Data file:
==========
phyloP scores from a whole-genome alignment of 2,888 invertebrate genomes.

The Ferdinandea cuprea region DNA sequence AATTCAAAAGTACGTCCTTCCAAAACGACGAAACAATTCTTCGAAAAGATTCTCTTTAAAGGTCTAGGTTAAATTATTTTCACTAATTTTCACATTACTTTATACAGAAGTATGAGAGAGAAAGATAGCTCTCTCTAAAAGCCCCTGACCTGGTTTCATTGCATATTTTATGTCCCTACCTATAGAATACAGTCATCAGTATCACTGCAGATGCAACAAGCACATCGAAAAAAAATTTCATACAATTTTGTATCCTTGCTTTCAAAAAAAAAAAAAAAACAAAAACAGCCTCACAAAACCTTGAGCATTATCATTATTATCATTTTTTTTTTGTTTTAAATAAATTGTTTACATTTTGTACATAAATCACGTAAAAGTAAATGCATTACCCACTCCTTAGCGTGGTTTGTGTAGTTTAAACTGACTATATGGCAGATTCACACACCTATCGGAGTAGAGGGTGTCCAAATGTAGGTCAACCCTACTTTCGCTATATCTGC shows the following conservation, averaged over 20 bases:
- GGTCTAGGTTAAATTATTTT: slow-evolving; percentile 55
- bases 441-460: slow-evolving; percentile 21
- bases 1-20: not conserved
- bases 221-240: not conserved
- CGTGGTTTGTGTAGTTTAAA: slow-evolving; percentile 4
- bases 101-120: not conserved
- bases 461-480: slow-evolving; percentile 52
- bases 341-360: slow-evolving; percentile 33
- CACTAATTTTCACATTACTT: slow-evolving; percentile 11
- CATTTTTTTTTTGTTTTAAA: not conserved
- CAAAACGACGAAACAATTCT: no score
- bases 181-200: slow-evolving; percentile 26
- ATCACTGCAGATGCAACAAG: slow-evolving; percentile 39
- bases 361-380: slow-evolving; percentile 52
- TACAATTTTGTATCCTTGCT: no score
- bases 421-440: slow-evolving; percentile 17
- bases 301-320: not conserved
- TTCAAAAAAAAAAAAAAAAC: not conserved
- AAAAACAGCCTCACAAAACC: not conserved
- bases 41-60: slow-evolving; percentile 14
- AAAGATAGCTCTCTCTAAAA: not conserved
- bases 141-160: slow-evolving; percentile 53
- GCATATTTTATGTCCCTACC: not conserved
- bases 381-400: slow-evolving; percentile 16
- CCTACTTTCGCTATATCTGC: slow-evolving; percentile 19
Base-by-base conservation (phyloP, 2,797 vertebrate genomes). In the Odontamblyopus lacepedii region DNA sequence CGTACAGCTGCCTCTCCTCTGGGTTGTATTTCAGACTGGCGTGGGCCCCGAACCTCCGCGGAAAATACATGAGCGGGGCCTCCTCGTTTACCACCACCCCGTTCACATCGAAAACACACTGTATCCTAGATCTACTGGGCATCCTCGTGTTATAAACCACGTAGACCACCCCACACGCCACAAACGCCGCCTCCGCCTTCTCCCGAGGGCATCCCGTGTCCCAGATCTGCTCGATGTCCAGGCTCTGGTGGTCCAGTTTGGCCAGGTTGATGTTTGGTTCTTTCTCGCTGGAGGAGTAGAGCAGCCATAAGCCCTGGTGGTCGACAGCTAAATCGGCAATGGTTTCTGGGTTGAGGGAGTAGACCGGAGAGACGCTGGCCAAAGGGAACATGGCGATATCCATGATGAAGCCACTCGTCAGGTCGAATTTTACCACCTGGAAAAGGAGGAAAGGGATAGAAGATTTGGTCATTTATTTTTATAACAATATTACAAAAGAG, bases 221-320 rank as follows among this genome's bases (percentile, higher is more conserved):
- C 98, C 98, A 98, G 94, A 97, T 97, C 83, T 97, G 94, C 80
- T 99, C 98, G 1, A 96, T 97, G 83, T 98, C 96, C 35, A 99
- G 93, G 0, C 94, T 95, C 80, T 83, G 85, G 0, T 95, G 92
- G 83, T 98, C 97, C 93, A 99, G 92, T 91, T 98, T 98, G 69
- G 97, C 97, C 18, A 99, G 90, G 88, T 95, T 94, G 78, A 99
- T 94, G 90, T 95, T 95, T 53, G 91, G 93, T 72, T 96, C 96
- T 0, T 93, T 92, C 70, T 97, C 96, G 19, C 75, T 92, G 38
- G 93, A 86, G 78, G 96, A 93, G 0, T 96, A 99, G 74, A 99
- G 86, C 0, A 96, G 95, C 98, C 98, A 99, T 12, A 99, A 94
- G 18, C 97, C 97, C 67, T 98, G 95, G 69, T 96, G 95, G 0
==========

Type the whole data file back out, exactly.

phyloP scores from a whole-genome alignment of 2,888 invertebrate genomes.

The Ferdinandea cuprea region DNA sequence AATTCAAAAGTACGTCCTTCCAAAACGACGAAACAATTCTTCGAAAAGATTCTCTTTAAAGGTCTAGGTTAAATTATTTTCACTAATTTTCACATTACTTTATACAGAAGTATGAGAGAGAAAGATAGCTCTCTCTAAAAGCCCCTGACCTGGTTTCATTGCATATTTTATGTCCCTACCTATAGAATACAGTCATCAGTATCACTGCAGATGCAACAAGCACATCGAAAAAAAATTTCATACAATTTTGTATCCTTGCTTTCAAAAAAAAAAAAAAAACAAAAACAGCCTCACAAAACCTTGAGCATTATCATTATTATCATTTTTTTTTTGTTTTAAATAAATTGTTTACATTTTGTACATAAATCACGTAAAAGTAAATGCATTACCCACTCCTTAGCGTGGTTTGTGTAGTTTAAACTGACTATATGGCAGATTCACACACCTATCGGAGTAGAGGGTGTCCAAATGTAGGTCAACCCTACTTTCGCTATATCTGC shows the following conservation, averaged over 20 bases:
- GGTCTAGGTTAAATTATTTT: slow-evolving; percentile 55
- bases 441-460: slow-evolving; percentile 21
- bases 1-20: not conserved
- bases 221-240: not conserved
- CGTGGTTTGTGTAGTTTAAA: slow-evolving; percentile 4
- bases 101-120: not conserved
- bases 461-480: slow-evolving; percentile 52
- bases 341-360: slow-evolving; percentile 33
- CACTAATTTTCACATTACTT: slow-evolving; percentile 11
- CATTTTTTTTTTGTTTTAAA: not conserved
- CAAAACGACGAAACAATTCT: no score
- bases 181-200: slow-evolving; percentile 26
- ATCACTGCAGATGCAACAAG: slow-evolving; percentile 39
- bases 361-380: slow-evolving; percentile 52
- TACAATTTTGTATCCTTGCT: no score
- bases 421-440: slow-evolving; percentile 17
- bases 301-320: not conserved
- TTCAAAAAAAAAAAAAAAAC: not conserved
- AAAAACAGCCTCACAAAACC: not conserved
- bases 41-60: slow-evolving; percentile 14
- AAAGATAGCTCTCTCTAAAA: not conserved
- bases 141-160: slow-evolving; percentile 53
- GCATATTTTATGTCCCTACC: not conserved
- bases 381-400: slow-evolving; percentile 16
- CCTACTTTCGCTATATCTGC: slow-evolving; percentile 19
Base-by-base conservation (phyloP, 2,797 vertebrate genomes). In the Odontamblyopus lacepedii region DNA sequence CGTACAGCTGCCTCTCCTCTGGGTTGTATTTCAGACTGGCGTGGGCCCCGAACCTCCGCGGAAAATACATGAGCGGGGCCTCCTCGTTTACCACCACCCCGTTCACATCGAAAACACACTGTATCCTAGATCTACTGGGCATCCTCGTGTTATAAACCACGTAGACCACCCCACACGCCACAAACGCCGCCTCCGCCTTCTCCCGAGGGCATCCCGTGTCCCAGATCTGCTCGATGTCCAGGCTCTGGTGGTCCAGTTTGGCCAGGTTGATGTTTGGTTCTTTCTCGCTGGAGGAGTAGAGCAGCCATAAGCCCTGGTGGTCGACAGCTAAATCGGCAATGGTTTCTGGGTTGAGGGAGTAGACCGGAGAGACGCTGGCCAAAGGGAACATGGCGATATCCATGATGAAGCCACTCGTCAGGTCGAATTTTACCACCTGGAAAAGGAGGAAAGGGATAGAAGATTTGGTCATTTATTTTTATAACAATATTACAAAAGAG, bases 221-320 rank as follows among this genome's bases (percentile, higher is more conserved):
- C 98, C 98, A 98, G 94, A 97, T 97, C 83, T 97, G 94, C 80
- T 99, C 98, G 1, A 96, T 97, G 83, T 98, C 96, C 35, A 99
- G 93, G 0, C 94, T 95, C 80, T 83, G 85, G 0, T 95, G 92
- G 83, T 98, C 97, C 93, A 99, G 92, T 91, T 98, T 98, G 69
- G 97, C 97, C 18, A 99, G 90, G 88, T 95, T 94, G 78, A 99
- T 94, G 90, T 95, T 95, T 53, G 91, G 93, T 72, T 96, C 96
- T 0, T 93, T 92, C 70, T 97, C 96, G 19, C 75, T 92, G 38
- G 93, A 86, G 78, G 96, A 93, G 0, T 96, A 99, G 74, A 99
- G 86, C 0, A 96, G 95, C 98, C 98, A 99, T 12, A 99, A 94
- G 18, C 97, C 97, C 67, T 98, G 95, G 69, T 96, G 95, G 0